Congress Has Given the USPS a Delivery Time Requirement for Absentee Ballots
by Michael L. Rosin
Michael L. Rosin is a guest contributor and a constitutional historian. He is the author of amicus briefs in Equal Citizens’ previous Electors’ Freedom Litigation in Colorado and Washington. He can be reached at email@example.com.
As Donald Trump spews distrust of “mail in” voting, it would serve us well to make sure we understand what federal law says about absentee ballots and the role of the United States Postal Service.
Start with the basics: In the hierarchy of federal law, the Constitution comes first followed by statutes and then agency regulations. Agency operating plans are farther down the totem pole.
The Constitution gives Congress the power “To establish post offices and post roads.” The First Congress created the Post Office in 1789. Darrell Issa, a recent Republican Chairman of the House Committee with oversight of the USPS, has recognized that “a core purpose of the Postal Service is to help bind the nation together,” restating the opening paragraph of the 1970 statute creating the USPS out of the old Post Office Department:
The United States Postal Service shall be operated as a basic and fundamental service provided to the people by the Government of the United States, authorized by the Constitution, created by Act of Congress, and supported by the people. The Postal Service shall have as its basic function the obligation to provide postal services to bind the Nation together through the personal, educational, literary, and business correspondence of the people. It shall provide prompt, reliable, and efficient services to patrons in all areas and shall render postal services to all communities. The costs of establishing and maintaining the Postal Service shall not be apportioned to impair the overall value of such service to the people.
By law, the USPS is required to “carry” absentee ballots mailed at post offices it has established at military bases overseas “expeditiously and free of postage.” A different federal law concerning absentee ballots carried domestically comes into play in a much more substantial way.
One of the 1970 Amendments to the Voting Right Act of 1965 states
No citizen of the United States who is otherwise qualified to vote by absentee ballot in any State or political subdivision in any election for President and Vice President shall be denied the right to vote for the choice of electors for President and Vice President, or for President and Vice President, in such election because of any requirement of registration that does not include a provision for absentee registration.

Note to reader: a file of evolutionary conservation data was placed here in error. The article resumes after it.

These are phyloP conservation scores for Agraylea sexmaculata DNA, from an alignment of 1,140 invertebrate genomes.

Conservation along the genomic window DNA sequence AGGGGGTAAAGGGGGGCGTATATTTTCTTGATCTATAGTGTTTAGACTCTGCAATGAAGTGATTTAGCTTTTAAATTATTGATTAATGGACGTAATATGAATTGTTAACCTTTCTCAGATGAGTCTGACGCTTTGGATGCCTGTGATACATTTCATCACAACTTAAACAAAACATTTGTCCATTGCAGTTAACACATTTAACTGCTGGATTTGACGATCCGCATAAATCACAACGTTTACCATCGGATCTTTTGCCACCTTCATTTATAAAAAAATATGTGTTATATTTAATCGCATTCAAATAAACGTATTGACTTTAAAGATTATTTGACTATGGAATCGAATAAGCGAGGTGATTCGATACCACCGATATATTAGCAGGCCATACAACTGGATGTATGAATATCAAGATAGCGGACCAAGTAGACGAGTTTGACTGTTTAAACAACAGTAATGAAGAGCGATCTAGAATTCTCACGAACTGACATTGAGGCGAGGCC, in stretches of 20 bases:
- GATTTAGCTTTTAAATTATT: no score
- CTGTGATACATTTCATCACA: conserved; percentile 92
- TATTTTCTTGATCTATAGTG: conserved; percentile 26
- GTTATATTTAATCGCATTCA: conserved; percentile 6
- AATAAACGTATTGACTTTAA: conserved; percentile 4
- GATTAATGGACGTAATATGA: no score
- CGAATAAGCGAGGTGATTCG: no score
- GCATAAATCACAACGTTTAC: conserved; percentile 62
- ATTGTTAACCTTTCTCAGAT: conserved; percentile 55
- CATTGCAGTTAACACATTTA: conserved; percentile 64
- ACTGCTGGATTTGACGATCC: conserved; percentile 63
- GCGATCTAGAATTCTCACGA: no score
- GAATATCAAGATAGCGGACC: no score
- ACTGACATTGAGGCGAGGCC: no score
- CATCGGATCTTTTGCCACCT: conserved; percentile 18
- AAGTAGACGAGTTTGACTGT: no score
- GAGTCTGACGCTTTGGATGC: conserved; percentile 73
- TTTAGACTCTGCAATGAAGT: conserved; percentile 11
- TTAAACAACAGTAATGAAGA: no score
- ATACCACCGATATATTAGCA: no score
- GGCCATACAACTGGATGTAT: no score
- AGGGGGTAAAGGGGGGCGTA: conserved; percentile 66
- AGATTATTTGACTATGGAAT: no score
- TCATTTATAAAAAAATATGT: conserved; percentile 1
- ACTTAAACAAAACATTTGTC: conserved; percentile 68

52 U.S.C. 10502(f). Specifically, federal law requires that
each State shall provide by law for the casting of absentee ballots for the choice of electors for President and Vice President, or for President and Vice President, by all duly qualified residents of such State who may be absent from their election district or unit in such State on the day such election is held and who have applied therefor not later than seven days immediately prior to such election.
52 U.S.C. 10502(d). (Emphasis added)
Aha, the Trump supporters may declare, seeing that the passage just cited focuses on persons “who may be absent from their election district.” Surely, state efforts to offer a mail in ballot to anyone who wants one goes well beyond the statutory text just presented.
Indeed they do — just as Congress envisioned:
Nothing in this section shall prevent any State or political subdivision from adopting less restrictive voting practices than those that are prescribed herein.
52 U.S.C. 10502(g).
These provisions in the Voting Rights Act create a mandate on both the government of each state and the government of the United States. The USPS, “provided to the people by the Government of the United States,” may or may not be able to formulate a cost effective operating plan allowing it to process all intrastate (mostly intra-county) mail fast enough to allow business-to-residence-back-to-business mail to be carried in no more than seven days. If so, it must develop a plan that distinguishes absentee ballots (and applications) and satisfies Congress’s seven day delivery cycle requirement for absentee ballots.
In 1970 no one in Congress expressed any doubt that the Post Office, soon to become the USPS, could meet the absentee ballot delivery time requirement it was enacting into law.
What lion of the Senate do you think sponsored this mandate on the states and the federal government in 1970? Ted Kennedy would be a good guess but you would be wrong. Hubert Humphrey would not be back in the Senate for another year. Eugene McCarthy? No. George McGovern? No.
Here are two very brief excerpts from the sponsor’s testimony to the Senate Judiciary Committee Subcommittee on Constitutional Rights.
In fact it wasn’t a Democrat at all. It was a Republican and it wasn’t a liberal Republican from the northeast like Jacob Javits. It was Barry Goldwater whose bona fides as a conservative Republican are beyond dispute. Today’s Republicans in Washington should heed their distinguished predecessor from Arizona and make sure that the USPS carries absentee ballots in the timely fashion required by law.